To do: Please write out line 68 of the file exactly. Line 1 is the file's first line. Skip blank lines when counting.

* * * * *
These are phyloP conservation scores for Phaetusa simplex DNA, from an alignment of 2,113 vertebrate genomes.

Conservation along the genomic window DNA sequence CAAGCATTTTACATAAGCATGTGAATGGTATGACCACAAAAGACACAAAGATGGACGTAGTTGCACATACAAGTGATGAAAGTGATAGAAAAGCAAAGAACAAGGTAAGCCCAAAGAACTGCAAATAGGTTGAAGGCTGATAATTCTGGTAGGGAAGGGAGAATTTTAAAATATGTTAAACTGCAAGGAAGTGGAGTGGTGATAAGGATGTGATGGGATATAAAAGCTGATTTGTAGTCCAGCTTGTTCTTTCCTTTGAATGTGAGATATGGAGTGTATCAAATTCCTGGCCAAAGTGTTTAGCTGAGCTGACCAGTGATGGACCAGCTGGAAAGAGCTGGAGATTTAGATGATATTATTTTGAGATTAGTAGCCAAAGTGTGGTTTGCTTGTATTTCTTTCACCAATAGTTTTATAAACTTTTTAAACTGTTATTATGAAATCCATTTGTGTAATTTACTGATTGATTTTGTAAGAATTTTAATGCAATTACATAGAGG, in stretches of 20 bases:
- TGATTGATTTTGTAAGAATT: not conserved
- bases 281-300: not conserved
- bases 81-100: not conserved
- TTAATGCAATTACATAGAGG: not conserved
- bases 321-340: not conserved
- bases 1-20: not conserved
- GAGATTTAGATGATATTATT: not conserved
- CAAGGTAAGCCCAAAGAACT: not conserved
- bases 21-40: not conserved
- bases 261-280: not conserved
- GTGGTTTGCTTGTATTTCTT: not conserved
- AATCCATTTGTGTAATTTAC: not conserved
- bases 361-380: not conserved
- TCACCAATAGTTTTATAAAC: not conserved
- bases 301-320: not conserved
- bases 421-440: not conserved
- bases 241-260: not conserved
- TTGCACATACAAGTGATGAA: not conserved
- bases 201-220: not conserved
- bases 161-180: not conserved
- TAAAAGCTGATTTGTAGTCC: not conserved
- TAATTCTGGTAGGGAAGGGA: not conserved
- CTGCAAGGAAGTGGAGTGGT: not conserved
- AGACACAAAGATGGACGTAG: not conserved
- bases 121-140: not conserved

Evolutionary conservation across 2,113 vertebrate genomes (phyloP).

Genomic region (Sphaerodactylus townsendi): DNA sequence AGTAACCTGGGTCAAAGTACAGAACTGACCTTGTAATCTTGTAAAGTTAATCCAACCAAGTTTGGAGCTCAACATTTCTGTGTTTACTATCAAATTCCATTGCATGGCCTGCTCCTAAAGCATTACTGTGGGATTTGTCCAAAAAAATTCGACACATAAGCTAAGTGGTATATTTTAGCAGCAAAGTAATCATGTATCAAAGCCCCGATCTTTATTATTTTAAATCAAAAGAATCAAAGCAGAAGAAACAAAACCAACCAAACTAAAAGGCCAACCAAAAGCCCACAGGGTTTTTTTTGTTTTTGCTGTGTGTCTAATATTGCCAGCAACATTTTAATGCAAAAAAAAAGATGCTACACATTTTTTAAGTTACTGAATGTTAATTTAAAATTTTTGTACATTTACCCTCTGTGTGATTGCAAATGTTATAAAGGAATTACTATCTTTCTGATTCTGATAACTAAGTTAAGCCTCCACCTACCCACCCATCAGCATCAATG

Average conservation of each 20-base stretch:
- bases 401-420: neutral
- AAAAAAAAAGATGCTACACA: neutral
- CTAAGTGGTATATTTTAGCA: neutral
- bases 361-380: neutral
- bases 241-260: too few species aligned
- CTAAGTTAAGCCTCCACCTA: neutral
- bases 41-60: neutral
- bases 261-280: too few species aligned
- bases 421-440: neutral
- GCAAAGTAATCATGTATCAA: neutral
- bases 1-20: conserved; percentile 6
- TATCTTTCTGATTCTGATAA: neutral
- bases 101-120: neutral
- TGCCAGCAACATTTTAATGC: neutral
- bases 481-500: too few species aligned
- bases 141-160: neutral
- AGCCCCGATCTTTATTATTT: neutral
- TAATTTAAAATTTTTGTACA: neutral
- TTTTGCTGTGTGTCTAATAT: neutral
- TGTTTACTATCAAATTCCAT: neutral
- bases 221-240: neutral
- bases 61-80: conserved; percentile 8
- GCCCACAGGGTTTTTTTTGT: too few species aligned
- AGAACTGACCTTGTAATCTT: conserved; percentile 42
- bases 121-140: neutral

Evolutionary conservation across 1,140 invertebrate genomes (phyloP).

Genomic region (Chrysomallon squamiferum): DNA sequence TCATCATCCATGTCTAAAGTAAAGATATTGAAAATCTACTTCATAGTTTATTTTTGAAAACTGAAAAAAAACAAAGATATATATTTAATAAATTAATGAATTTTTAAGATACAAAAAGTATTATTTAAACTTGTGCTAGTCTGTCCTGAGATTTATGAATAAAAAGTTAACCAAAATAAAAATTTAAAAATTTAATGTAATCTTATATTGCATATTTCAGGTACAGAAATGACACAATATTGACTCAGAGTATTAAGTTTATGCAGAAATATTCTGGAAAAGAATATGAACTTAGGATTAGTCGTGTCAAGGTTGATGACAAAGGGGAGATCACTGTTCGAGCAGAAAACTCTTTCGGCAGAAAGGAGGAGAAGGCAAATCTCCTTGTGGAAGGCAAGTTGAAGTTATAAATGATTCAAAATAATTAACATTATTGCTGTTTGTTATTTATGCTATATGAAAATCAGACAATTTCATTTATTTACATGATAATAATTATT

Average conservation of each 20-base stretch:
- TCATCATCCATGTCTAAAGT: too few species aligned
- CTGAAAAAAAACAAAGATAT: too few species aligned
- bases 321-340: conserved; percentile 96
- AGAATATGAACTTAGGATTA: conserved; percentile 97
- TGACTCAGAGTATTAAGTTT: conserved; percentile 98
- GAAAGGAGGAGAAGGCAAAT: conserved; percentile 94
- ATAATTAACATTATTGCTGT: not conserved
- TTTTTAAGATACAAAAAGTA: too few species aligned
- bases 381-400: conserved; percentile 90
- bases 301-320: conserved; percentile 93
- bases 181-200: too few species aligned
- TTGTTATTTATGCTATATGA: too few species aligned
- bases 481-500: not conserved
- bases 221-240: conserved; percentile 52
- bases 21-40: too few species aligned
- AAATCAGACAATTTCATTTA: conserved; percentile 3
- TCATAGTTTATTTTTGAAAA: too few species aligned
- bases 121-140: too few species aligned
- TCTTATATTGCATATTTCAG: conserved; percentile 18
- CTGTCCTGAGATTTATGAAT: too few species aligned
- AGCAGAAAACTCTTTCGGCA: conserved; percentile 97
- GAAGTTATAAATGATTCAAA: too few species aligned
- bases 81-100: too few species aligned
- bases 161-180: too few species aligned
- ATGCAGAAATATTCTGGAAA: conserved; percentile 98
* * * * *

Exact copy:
- bases 301-320: conserved; percentile 93